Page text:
By Margarita Snegireva. Obesity may be caused not only by eating habits but also by genetic roots in the brain.
New research on obesity shows brain differences between rats that are genetically prone to becoming obese and rats without that obesity tendency.
The differences are in part of the hypothalamus, which is a brain region that's involved in appetite and hunger.
In rats that are genetically prone to obesity, certain brain cells in the hypothalamus don't grow as much and are less sensitive to the fullness hormone leptin, compared with other rats.
Flier summarizes the many possible pathophysiological mechanisms involved in the development and maintenance of obesity. This field of research had been almost unapproached until leptin was discovered in 1994. Since this discovery, many other hormonal mechanisms have been elucidated that participate in the regulation of appetite and food intake, storage patterns of adipose tissue, and development of insulin resistance. Since leptin's discovery, ghrelin, orexin, PYY 3-36, cholecystokinin, adiponectin, and many other mediators have been studied. The adipokines are mediators produced by adipose tissue; their action is thought to modify many obesity-related diseases.
Leptin and ghrelin are considered to be complementary in their influence on appetite, with ghrelin produced by the stomach modulating short-term appetitive control (i.e. to eat when the stomach is empty and to stop when the stomach is stretched). Leptin is produced by adipose tissue to signal fat storage reserves in the body, and mediates long-term appetitive controls (i.e. to eat more when fat storages are low and less when fat storages are high). Although administration of leptin may be effective in a small subset of obese individuals who are leptin deficient, many more obese individuals are thought to be leptin resistant. This resistance is thought to explain in part why administration of leptin has not been shown to be effective in suppressing appetite in most obese subjects.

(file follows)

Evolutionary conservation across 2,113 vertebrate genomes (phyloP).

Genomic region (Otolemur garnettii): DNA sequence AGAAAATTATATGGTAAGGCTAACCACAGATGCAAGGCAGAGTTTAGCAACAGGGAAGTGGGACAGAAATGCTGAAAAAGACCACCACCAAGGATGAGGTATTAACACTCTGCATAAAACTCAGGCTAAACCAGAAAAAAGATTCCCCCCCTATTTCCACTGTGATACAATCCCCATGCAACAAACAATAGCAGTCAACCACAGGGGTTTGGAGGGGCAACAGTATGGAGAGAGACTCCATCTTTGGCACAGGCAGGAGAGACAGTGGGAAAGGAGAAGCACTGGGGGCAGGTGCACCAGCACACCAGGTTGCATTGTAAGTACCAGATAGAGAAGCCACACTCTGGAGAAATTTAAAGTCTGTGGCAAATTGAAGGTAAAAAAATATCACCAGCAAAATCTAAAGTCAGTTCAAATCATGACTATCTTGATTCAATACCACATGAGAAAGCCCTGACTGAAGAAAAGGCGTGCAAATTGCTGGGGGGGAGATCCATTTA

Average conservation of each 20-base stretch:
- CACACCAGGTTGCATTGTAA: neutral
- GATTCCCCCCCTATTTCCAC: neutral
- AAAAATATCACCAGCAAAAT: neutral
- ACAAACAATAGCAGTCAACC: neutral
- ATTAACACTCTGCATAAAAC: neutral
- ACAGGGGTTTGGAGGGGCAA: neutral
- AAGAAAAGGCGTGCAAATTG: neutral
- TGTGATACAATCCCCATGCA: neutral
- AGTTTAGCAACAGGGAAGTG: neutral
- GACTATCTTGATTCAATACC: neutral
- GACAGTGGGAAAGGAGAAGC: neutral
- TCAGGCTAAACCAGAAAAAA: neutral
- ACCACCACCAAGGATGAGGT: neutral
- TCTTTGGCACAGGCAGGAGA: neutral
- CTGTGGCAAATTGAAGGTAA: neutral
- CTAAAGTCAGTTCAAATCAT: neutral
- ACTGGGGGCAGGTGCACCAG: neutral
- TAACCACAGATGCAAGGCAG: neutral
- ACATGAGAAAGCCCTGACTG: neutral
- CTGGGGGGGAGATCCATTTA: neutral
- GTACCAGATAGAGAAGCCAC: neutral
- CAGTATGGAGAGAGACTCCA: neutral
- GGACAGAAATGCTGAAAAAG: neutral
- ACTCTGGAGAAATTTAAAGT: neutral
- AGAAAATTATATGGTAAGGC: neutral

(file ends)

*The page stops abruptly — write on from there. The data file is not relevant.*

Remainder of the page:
While leptin and ghrelin are produced peripherally, they control appetite through their actions on the central nervous system. In particular, they and other appetite-related hormones act on the hypothalamus, a region of the brain central to the regulation of food intake and energy expenditure. There are several circuits within the hypothalamus that contribute to its role in integrating appetite, the melanocortin pathway being the most well understood. The circuit begins with an area of the hypothalamus, the arcuate nucleus, that has outputs to the lateral hypothalamus (LH) and ventromedial hypothalamus (VMH), the brain's feeding and satiety centers, respectively.
The arcuate nucleus contains two distinct groups of neurons. The first group coexpresses neuropeptide Y (NPY) and agouti-related peptide (AgRP) and has stimulatory inputs to the LH and inhibitory inputs to the VMH. The second group coexpresses pro-opiomelanocortin (POMC) and cocaine- and amphetamine-regulated transcript (CART) and has stimulatory inputs to the VMH and inhibitory inputs to the LH. Consequently, NPY/AgRP neurons stimulate feeding and inhibit satiety, while POMC/CART neurons stimulate satiety and inhibit feeding. Both groups of arcuate nucleus neurons are regulated in part by leptin. Leptin inhibits the NPY/AgRP group while stimulating the POMC/CART group. Thus a deficiency in leptin signaling, either via leptin deficiency or leptin resistance, leads to overfeeding and may account for some genetic and acquired forms of obesity.